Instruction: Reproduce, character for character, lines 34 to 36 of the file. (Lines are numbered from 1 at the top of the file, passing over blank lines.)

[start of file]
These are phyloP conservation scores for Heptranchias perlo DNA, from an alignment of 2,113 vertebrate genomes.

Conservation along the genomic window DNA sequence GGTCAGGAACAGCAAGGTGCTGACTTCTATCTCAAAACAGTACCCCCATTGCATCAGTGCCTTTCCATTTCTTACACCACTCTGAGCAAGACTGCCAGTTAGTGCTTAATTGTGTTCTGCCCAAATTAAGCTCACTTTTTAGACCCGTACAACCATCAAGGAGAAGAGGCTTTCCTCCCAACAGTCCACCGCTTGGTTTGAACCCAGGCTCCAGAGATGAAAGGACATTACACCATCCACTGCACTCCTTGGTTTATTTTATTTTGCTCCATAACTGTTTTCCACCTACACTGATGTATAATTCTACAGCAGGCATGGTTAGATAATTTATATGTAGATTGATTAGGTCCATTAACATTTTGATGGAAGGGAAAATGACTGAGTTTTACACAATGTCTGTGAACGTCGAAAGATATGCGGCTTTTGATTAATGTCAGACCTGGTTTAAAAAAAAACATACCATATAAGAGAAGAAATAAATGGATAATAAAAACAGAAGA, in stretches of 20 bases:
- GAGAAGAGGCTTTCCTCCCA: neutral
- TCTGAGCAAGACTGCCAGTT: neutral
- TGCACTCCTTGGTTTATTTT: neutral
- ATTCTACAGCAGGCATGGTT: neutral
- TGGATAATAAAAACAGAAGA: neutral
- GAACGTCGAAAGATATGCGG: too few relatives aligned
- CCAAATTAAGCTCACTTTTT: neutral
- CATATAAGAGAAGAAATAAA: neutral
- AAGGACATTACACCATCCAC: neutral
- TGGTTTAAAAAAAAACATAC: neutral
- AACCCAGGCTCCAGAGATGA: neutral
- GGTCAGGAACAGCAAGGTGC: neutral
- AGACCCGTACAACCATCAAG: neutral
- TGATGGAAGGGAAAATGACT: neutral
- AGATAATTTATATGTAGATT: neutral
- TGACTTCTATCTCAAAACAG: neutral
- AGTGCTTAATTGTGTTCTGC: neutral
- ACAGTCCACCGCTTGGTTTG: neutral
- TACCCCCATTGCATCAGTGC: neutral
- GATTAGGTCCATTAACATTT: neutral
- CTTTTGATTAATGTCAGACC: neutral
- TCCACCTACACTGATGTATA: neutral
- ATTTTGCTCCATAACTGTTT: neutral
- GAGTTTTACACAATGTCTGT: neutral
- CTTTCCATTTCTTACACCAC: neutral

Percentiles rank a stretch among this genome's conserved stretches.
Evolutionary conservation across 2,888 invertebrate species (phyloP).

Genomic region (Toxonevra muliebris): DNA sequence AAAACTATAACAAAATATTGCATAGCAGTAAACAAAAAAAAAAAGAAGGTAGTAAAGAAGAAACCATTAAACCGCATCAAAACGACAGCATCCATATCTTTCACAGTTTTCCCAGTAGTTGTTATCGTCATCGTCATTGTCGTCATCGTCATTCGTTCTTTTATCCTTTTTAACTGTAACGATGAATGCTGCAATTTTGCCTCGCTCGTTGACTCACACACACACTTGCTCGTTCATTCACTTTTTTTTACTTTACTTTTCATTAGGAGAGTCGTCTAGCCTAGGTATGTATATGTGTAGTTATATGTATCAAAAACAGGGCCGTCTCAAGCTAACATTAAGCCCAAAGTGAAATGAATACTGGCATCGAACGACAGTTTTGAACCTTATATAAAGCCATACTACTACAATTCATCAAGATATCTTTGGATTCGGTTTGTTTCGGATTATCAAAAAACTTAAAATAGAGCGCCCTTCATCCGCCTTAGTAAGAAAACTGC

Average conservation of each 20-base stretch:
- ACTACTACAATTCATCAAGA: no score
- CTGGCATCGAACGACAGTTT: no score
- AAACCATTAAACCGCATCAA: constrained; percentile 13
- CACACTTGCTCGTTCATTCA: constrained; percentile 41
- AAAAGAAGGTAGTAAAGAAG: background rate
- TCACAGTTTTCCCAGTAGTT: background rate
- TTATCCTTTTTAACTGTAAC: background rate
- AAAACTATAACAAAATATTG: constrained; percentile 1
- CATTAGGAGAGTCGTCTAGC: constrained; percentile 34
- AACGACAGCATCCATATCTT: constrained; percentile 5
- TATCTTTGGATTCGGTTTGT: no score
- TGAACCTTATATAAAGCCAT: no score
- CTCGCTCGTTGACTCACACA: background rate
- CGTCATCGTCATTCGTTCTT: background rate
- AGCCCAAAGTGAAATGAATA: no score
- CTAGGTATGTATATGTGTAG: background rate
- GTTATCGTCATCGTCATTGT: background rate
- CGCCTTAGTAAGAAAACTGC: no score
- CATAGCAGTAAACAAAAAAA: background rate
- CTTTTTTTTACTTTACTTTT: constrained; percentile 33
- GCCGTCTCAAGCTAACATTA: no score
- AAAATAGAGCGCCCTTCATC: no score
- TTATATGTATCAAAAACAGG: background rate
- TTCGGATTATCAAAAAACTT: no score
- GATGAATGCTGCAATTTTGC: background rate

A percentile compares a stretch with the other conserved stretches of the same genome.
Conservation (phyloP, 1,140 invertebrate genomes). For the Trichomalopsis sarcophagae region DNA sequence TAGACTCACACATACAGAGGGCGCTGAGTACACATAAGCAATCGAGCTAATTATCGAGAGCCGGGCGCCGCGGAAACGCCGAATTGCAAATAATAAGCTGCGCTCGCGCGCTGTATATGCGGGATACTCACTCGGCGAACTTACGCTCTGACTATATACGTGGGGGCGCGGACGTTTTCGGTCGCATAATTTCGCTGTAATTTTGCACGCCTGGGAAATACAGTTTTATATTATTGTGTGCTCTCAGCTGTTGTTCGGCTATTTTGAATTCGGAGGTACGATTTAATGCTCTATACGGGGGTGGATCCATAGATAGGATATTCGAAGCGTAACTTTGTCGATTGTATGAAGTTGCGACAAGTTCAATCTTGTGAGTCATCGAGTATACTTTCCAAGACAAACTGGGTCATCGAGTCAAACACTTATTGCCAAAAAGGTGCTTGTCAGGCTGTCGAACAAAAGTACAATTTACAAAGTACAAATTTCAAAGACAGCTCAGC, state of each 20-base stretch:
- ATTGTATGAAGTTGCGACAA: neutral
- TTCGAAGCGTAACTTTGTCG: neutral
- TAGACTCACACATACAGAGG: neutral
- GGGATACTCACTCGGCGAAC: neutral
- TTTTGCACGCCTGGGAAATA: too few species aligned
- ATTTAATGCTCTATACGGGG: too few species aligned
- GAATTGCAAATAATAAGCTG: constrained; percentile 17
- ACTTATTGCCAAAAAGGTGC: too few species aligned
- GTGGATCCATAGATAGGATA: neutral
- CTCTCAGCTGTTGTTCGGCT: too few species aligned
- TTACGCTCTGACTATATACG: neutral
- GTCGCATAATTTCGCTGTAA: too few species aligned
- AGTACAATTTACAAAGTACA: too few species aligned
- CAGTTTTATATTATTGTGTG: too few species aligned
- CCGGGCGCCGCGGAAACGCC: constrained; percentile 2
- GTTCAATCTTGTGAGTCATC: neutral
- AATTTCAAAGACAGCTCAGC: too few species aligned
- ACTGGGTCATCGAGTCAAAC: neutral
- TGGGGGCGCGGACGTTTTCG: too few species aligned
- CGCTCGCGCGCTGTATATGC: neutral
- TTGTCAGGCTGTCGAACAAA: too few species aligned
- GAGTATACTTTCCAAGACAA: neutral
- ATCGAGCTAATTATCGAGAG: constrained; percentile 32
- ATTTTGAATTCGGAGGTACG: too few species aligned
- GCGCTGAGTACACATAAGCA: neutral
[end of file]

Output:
- AAACCATTAAACCGCATCAA: constrained; percentile 13
- CACACTTGCTCGTTCATTCA: constrained; percentile 41
- AAAAGAAGGTAGTAAAGAAG: background rate